The matter of rent collection shouldn’t be considered lightly if you want to have a successful real estate investment or business. A lot of people tend to take this matter for granted, including the property owners, which can cause serious issues later on.
If you manage to consider this quite seriously, and you can make it somewhat professional (and also easy for the tenants), it would affect your reputation as a property owner. And believe me, managing the (rent) collection professionally will help you a lot in doing smooth property maintenance. So, what should you know about this matter?
Understanding Rent Collection Concept
Rent collection refers to property manager or landlord’s act in collecting the rent payment (typically in monthly basis) from the tenants within a set date. The rent payment date should be included in the lease agreement.
It can be on the beginning of the month or within a certain set date (such as then 10th of the month or the 8th of the month). Some property owners may set it for the beginning of the month without stating the date; only the maximum accepted date.
For instance, the rent should be paid to the owners not more than the 9th of the month. It gives the tenant somewhat a ‘flexible’ option to pay the rent anytime, as long as it doesn’t exceed the 9th of that month.
The rent can be considered passive income; helping the owners to earn extra money on the side. A portion of it can go to the (property’s) mortgage, monthly maintenance expenses (utility, repairs, etc), and such things alike.
When you want your payment due is totally up to you although most owners may choose the first (date) of the month. You should provide the information clearly in the lease agreement and make sure that the tenants understand it.
How to Collect the Rent
Everything should begin from the lease agreement. The information about how much the tenants have to pay on a monthly basis, what charges the rent, and consequences of late rent should be included in the lease agreement.
You may want to check the landlord-tenant laws within your local regulations, making sure that the lease goes along with the rent collection and late fees expectation.
When the agreement has been set and then signed, the rent collection can start. In the old days, direct payment (or picking the payment up in person) was the most popular option. It’s still considered the easiest way until now because it’s straightforward and simple.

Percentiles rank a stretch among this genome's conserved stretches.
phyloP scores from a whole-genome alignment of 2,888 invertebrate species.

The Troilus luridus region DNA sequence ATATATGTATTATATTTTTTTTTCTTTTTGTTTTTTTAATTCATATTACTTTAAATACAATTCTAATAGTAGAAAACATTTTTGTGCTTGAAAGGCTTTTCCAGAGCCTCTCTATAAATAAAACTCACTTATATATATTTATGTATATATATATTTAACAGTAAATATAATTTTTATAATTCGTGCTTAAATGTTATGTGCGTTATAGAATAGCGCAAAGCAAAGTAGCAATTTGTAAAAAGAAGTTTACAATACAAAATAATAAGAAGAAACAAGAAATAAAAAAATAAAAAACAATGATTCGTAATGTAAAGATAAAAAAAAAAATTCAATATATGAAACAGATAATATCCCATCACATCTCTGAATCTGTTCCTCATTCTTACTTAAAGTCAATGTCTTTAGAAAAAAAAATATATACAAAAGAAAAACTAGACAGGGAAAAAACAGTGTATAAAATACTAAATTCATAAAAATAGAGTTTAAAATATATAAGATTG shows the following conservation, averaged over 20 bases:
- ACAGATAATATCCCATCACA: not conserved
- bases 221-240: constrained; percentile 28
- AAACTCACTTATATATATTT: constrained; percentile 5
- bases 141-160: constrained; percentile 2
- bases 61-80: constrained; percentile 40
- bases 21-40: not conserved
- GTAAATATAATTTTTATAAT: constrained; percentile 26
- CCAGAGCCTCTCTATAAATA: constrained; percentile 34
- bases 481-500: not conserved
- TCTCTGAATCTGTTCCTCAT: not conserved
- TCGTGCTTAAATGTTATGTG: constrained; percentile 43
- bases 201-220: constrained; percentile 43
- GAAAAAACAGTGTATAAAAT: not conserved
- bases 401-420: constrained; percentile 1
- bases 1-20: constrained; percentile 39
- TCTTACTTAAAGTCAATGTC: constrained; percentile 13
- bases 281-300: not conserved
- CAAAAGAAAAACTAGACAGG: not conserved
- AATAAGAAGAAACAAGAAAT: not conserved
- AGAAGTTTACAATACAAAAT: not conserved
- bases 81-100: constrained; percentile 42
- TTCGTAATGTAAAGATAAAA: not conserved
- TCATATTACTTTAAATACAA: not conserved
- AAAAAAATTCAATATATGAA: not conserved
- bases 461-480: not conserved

However, we live in the era of technology now, so why not making use of it? You can allow the tenants to pay the rent online, which takes very fast process. Once they pay, they notify you, you check your balance, and voila! It’s already there. You won’t even have to leave house or everything.
Of course, besides the online payment and the in-person direct payment, you can also choose the:
- Mail delivery. As the name suggests, your tenants will have to mail their payments to you (usually in the form of a check)
- Payment collection in a lockbox. It’s basically a service from the bank where they collect payments from customers. It usually involves a P.O. Box. So, you can ask the bank to provide the P.O. Box address where the tenants can mail their payment checks. The bank will then convert those checks to cash and then send the updates (regarding the payment) to you. This service is usually available for business, but you can manage it with your bank, if you want to.
Charging the Late (Rent) Fees
It’s pretty legal to charge late fees, but you need to write it down within the lease and your tenant knows about it. After all, it’s considered an effective method to encourage the tenants to pay their rents on a timely manner. Some states, however, may limit how much that late fee should be and they may encourage a grace period.
That’s why you should consult the local laws of the landlord-tenant. Moreover, if your state doesn’t require a grace period, it’s up to you whether you want to have one or not. If you decide to include one, don’t forget to inform it in the lease so that your tenants understand the condition.
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Rent Receipts: Do They Necessary?
Legally, most states require the landlords to provide a payment receipt for the tenants, including move in fees, security deposits, pet fees (if any), and such things alike. There are some programs that you can use to create your own type of payment receipts, or any receipts of payments that are rental related. The receipt should include:
- The name of the tenants
- The address of the rental property
- The total received amount
- The payment’s date
- The name of person getting the payment
- The name of person doing the payment
In short, even collecting a rent can be simple or complicated – it’s all up to you. Now that you understand the importance of rent collection, you may want to plan it out further.